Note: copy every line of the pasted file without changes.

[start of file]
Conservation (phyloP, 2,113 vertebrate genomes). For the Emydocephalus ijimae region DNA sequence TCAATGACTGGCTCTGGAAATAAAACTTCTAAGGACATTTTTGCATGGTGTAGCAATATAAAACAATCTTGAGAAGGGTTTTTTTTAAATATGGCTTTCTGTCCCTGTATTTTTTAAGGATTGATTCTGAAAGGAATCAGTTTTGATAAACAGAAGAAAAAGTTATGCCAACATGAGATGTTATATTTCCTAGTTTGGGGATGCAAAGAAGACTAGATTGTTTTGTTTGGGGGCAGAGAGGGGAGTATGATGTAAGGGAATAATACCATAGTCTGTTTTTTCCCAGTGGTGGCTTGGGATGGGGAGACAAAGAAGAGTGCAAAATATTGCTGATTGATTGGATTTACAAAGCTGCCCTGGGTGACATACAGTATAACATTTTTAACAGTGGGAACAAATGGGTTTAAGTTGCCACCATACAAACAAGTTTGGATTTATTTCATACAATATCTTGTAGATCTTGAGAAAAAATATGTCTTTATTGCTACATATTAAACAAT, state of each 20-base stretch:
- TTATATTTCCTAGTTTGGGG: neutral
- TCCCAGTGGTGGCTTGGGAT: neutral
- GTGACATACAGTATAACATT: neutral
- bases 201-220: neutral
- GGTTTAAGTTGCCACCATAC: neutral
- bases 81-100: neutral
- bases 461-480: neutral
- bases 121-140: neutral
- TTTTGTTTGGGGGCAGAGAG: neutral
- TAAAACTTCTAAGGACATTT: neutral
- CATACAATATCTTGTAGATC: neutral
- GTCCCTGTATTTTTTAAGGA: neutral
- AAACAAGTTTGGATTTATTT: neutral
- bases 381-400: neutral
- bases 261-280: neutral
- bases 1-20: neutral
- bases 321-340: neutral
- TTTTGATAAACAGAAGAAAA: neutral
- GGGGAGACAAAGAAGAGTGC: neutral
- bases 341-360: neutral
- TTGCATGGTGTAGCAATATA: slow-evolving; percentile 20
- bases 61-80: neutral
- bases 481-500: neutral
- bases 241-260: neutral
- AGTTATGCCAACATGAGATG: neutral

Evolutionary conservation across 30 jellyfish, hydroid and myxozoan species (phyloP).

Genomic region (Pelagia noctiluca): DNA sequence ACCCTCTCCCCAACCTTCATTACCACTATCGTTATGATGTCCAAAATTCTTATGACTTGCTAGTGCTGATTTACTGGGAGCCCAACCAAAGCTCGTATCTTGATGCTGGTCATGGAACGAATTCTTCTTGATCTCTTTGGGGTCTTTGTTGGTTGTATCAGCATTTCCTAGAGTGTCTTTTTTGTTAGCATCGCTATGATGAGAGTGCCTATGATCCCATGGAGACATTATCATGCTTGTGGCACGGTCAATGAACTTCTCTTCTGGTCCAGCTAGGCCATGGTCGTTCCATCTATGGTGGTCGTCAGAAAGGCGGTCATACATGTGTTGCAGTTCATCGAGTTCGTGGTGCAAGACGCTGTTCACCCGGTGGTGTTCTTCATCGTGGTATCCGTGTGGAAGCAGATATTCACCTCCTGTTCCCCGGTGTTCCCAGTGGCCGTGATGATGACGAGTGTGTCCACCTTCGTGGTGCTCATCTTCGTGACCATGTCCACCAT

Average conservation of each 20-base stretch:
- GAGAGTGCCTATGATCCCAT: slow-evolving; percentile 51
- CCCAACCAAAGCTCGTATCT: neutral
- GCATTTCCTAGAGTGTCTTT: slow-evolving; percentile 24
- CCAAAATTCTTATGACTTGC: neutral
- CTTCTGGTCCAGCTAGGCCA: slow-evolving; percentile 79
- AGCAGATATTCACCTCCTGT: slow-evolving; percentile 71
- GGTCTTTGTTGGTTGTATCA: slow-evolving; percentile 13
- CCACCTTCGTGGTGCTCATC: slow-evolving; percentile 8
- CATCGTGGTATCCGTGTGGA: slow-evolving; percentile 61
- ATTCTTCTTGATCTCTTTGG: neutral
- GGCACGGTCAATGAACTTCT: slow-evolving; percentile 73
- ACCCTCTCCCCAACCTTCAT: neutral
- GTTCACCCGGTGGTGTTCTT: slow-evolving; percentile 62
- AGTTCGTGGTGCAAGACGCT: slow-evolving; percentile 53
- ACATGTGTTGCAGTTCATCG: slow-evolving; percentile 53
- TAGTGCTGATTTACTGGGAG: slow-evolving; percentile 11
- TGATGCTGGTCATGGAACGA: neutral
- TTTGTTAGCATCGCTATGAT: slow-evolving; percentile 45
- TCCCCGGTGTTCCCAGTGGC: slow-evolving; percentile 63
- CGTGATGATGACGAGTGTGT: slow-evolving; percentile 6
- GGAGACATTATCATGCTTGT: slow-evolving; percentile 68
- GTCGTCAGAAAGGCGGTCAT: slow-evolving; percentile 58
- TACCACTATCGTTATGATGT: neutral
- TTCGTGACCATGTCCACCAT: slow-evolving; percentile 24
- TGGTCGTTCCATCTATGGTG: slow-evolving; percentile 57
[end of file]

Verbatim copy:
Conservation (phyloP, 2,113 vertebrate genomes). For the Emydocephalus ijimae region DNA sequence TCAATGACTGGCTCTGGAAATAAAACTTCTAAGGACATTTTTGCATGGTGTAGCAATATAAAACAATCTTGAGAAGGGTTTTTTTTAAATATGGCTTTCTGTCCCTGTATTTTTTAAGGATTGATTCTGAAAGGAATCAGTTTTGATAAACAGAAGAAAAAGTTATGCCAACATGAGATGTTATATTTCCTAGTTTGGGGATGCAAAGAAGACTAGATTGTTTTGTTTGGGGGCAGAGAGGGGAGTATGATGTAAGGGAATAATACCATAGTCTGTTTTTTCCCAGTGGTGGCTTGGGATGGGGAGACAAAGAAGAGTGCAAAATATTGCTGATTGATTGGATTTACAAAGCTGCCCTGGGTGACATACAGTATAACATTTTTAACAGTGGGAACAAATGGGTTTAAGTTGCCACCATACAAACAAGTTTGGATTTATTTCATACAATATCTTGTAGATCTTGAGAAAAAATATGTCTTTATTGCTACATATTAAACAAT, state of each 20-base stretch:
- TTATATTTCCTAGTTTGGGG: neutral
- TCCCAGTGGTGGCTTGGGAT: neutral
- GTGACATACAGTATAACATT: neutral
- bases 201-220: neutral
- GGTTTAAGTTGCCACCATAC: neutral
- bases 81-100: neutral
- bases 461-480: neutral
- bases 121-140: neutral
- TTTTGTTTGGGGGCAGAGAG: neutral
- TAAAACTTCTAAGGACATTT: neutral
- CATACAATATCTTGTAGATC: neutral
- GTCCCTGTATTTTTTAAGGA: neutral
- AAACAAGTTTGGATTTATTT: neutral
- bases 381-400: neutral
- bases 261-280: neutral
- bases 1-20: neutral
- bases 321-340: neutral
- TTTTGATAAACAGAAGAAAA: neutral
- GGGGAGACAAAGAAGAGTGC: neutral
- bases 341-360: neutral
- TTGCATGGTGTAGCAATATA: slow-evolving; percentile 20
- bases 61-80: neutral
- bases 481-500: neutral
- bases 241-260: neutral
- AGTTATGCCAACATGAGATG: neutral

Evolutionary conservation across 30 jellyfish, hydroid and myxozoan species (phyloP).

Genomic region (Pelagia noctiluca): DNA sequence ACCCTCTCCCCAACCTTCATTACCACTATCGTTATGATGTCCAAAATTCTTATGACTTGCTAGTGCTGATTTACTGGGAGCCCAACCAAAGCTCGTATCTTGATGCTGGTCATGGAACGAATTCTTCTTGATCTCTTTGGGGTCTTTGTTGGTTGTATCAGCATTTCCTAGAGTGTCTTTTTTGTTAGCATCGCTATGATGAGAGTGCCTATGATCCCATGGAGACATTATCATGCTTGTGGCACGGTCAATGAACTTCTCTTCTGGTCCAGCTAGGCCATGGTCGTTCCATCTATGGTGGTCGTCAGAAAGGCGGTCATACATGTGTTGCAGTTCATCGAGTTCGTGGTGCAAGACGCTGTTCACCCGGTGGTGTTCTTCATCGTGGTATCCGTGTGGAAGCAGATATTCACCTCCTGTTCCCCGGTGTTCCCAGTGGCCGTGATGATGACGAGTGTGTCCACCTTCGTGGTGCTCATCTTCGTGACCATGTCCACCAT

Average conservation of each 20-base stretch:
- GAGAGTGCCTATGATCCCAT: slow-evolving; percentile 51
- CCCAACCAAAGCTCGTATCT: neutral
- GCATTTCCTAGAGTGTCTTT: slow-evolving; percentile 24
- CCAAAATTCTTATGACTTGC: neutral
- CTTCTGGTCCAGCTAGGCCA: slow-evolving; percentile 79
- AGCAGATATTCACCTCCTGT: slow-evolving; percentile 71
- GGTCTTTGTTGGTTGTATCA: slow-evolving; percentile 13
- CCACCTTCGTGGTGCTCATC: slow-evolving; percentile 8
- CATCGTGGTATCCGTGTGGA: slow-evolving; percentile 61
- ATTCTTCTTGATCTCTTTGG: neutral
- GGCACGGTCAATGAACTTCT: slow-evolving; percentile 73
- ACCCTCTCCCCAACCTTCAT: neutral
- GTTCACCCGGTGGTGTTCTT: slow-evolving; percentile 62
- AGTTCGTGGTGCAAGACGCT: slow-evolving; percentile 53
- ACATGTGTTGCAGTTCATCG: slow-evolving; percentile 53
- TAGTGCTGATTTACTGGGAG: slow-evolving; percentile 11
- TGATGCTGGTCATGGAACGA: neutral
- TTTGTTAGCATCGCTATGAT: slow-evolving; percentile 45
- TCCCCGGTGTTCCCAGTGGC: slow-evolving; percentile 63
- CGTGATGATGACGAGTGTGT: slow-evolving; percentile 6
- GGAGACATTATCATGCTTGT: slow-evolving; percentile 68
- GTCGTCAGAAAGGCGGTCAT: slow-evolving; percentile 58
- TACCACTATCGTTATGATGT: neutral
- TTCGTGACCATGTCCACCAT: slow-evolving; percentile 24
- TGGTCGTTCCATCTATGGTG: slow-evolving; percentile 57